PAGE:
China’s Economic Policy Objectives for the Next Five Years
China’s 12th five year plan, unveiled in March 2011, sets a master agenda for economic development including top-level policy objectives for the next five years and detailed guidelines for key sectors of the economy. One major objective of the plan is to rebalance the economy, primarily by emphasizing domestic consumption over China’s current model of export-led growth.
On November 1, the John L. Thornton China Center at Brookings and The Asia Foundation hosted a discussion on these economic policy objectives, including a close look at China’s efforts to develop a green economy. Cheng Siwei, former vice chairman of the standing committee of the National People’s Congress presented his views on China’s economic goals and the new five year plan. Cheng, currently the Chang-Lin Tien distinguished visiting fellow of The Asia Foundation, has played an important role in the economic transformations that have occurred within China over the last twenty years. Following his remarks, Barry Naughton, professor of the Chinese economy and So Kwanlok chair of Chinese international affairs at the University of California, San Diego, offered commentary. Senior Fellow Kenneth Lieberthal, director of the John L. Thornton China Center, provided introductory remarks and moderated the discussion.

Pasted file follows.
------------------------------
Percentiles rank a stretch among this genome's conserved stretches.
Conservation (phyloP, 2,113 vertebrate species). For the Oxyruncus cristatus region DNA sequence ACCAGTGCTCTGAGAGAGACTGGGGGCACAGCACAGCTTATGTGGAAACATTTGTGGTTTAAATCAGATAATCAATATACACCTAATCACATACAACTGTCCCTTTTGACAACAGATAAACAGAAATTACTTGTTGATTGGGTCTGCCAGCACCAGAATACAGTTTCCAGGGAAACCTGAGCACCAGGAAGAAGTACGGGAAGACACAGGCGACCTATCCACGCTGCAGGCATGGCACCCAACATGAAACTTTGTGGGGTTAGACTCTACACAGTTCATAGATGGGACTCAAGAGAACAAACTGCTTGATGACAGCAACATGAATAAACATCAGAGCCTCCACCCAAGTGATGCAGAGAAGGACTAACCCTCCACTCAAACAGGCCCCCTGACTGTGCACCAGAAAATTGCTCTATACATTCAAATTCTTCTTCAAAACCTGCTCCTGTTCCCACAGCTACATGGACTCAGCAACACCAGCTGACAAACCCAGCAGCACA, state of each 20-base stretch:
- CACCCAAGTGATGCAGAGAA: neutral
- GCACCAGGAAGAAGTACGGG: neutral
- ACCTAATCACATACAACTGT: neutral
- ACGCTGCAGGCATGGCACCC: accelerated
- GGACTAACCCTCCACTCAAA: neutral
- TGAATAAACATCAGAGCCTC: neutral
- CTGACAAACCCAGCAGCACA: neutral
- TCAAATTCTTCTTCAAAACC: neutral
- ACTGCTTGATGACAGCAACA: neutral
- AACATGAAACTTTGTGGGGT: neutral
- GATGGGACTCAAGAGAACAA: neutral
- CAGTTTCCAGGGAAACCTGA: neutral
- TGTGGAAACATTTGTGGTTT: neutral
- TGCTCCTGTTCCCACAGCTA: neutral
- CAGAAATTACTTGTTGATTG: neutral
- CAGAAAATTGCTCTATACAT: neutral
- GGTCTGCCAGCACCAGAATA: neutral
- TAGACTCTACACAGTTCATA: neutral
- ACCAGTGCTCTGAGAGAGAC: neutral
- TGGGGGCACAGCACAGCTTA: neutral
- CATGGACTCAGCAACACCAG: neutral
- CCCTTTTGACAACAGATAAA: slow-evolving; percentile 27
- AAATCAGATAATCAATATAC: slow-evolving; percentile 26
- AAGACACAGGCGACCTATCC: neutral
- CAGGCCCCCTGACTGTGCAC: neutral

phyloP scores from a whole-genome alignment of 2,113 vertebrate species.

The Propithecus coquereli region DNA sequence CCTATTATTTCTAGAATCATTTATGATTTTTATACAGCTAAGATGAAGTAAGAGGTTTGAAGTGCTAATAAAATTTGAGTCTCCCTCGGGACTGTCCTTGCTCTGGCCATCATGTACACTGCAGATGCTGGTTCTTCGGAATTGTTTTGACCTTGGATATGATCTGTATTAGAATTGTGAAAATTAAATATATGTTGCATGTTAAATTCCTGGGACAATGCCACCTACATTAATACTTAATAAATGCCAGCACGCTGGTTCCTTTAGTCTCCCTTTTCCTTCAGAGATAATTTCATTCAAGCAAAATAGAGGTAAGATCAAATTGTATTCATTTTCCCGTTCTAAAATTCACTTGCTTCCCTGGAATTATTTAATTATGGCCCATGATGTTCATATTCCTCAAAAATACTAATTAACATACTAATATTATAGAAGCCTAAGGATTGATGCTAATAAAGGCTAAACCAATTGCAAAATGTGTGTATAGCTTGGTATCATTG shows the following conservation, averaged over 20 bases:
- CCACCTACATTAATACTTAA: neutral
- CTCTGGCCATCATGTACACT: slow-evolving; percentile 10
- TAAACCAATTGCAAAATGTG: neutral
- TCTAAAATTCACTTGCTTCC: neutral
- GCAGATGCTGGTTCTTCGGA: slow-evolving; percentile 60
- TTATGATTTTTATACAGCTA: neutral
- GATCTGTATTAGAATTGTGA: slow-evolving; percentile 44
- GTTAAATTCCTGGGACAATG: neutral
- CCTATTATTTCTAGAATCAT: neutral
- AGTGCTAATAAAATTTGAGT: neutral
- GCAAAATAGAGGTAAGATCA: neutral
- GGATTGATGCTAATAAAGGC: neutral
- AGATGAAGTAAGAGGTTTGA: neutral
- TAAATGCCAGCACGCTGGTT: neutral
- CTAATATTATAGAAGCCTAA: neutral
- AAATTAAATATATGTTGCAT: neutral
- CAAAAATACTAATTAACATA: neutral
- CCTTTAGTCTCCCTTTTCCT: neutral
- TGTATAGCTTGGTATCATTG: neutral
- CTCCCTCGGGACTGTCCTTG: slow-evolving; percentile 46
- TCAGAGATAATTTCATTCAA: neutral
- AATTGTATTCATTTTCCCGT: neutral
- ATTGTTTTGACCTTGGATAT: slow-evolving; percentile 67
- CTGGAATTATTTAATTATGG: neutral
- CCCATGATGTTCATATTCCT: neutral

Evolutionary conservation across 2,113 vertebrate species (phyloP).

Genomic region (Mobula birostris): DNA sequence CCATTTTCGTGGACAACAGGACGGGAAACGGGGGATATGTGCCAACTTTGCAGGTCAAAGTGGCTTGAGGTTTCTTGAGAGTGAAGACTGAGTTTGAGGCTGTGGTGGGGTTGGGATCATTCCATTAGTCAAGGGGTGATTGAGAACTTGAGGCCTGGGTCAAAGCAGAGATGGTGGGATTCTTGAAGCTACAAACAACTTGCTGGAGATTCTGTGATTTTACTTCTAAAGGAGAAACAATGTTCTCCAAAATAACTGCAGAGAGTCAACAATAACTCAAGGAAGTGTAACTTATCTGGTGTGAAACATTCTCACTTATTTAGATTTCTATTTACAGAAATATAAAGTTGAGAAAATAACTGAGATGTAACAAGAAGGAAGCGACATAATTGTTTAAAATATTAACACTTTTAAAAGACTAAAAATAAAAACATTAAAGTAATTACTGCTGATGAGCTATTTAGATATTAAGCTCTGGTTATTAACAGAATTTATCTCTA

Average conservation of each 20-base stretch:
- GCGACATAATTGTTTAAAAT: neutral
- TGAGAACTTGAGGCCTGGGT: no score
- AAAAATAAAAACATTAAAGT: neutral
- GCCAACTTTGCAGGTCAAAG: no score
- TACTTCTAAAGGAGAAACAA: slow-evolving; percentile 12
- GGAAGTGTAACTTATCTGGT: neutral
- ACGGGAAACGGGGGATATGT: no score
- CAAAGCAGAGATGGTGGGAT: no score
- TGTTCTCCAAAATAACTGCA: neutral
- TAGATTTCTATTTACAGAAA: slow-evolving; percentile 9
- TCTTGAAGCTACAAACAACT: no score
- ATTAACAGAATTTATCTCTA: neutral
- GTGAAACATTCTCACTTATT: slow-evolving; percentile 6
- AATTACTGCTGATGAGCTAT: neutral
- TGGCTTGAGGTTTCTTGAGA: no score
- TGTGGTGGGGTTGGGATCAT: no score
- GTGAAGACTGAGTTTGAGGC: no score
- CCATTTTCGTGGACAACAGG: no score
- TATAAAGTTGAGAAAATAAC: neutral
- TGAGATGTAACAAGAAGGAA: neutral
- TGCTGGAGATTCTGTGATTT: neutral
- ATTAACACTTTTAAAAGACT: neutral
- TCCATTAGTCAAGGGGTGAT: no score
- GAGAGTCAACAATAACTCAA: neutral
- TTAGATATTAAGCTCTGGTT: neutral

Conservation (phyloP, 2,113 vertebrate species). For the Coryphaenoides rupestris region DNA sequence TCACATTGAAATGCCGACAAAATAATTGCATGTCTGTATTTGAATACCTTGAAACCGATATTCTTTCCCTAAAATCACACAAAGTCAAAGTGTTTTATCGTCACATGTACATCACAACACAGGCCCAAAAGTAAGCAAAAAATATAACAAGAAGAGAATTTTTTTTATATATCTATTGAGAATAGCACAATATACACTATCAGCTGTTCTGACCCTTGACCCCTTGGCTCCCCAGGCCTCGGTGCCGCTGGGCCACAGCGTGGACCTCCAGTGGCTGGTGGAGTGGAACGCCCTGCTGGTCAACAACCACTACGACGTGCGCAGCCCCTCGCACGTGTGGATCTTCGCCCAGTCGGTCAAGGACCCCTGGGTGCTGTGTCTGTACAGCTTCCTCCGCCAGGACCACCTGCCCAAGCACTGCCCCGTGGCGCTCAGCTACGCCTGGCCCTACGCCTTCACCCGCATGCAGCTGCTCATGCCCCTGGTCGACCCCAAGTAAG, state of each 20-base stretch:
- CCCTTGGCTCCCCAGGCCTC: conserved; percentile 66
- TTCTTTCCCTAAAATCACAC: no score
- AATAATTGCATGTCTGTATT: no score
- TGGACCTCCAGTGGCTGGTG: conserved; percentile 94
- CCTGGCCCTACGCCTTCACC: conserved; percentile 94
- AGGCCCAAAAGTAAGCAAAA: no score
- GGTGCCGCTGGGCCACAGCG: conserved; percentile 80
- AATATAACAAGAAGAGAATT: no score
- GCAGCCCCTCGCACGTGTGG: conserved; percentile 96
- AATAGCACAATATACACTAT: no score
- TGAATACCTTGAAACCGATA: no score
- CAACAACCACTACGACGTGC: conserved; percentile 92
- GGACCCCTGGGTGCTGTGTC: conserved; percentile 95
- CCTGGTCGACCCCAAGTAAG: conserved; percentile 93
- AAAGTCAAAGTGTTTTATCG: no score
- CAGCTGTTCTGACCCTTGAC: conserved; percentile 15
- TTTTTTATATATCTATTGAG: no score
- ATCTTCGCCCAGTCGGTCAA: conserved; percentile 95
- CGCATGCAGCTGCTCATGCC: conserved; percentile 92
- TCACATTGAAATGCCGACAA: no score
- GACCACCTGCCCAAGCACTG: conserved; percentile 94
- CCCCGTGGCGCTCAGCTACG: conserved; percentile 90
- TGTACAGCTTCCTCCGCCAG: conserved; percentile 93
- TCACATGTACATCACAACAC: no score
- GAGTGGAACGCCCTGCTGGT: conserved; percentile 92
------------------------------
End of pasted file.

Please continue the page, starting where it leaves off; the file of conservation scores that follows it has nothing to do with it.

After the program, speakers took audience questions.
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Mao Zedong did not see the value of reform and opening up. The China part of Nixon’s 1967 Foreign Affairs article suggested an implicit bargain that provided the conceptual basis for China’s new direction after 1978. That bargain was if China focused on domestic development and didn’t threaten the security of its neighbours, the United States would help.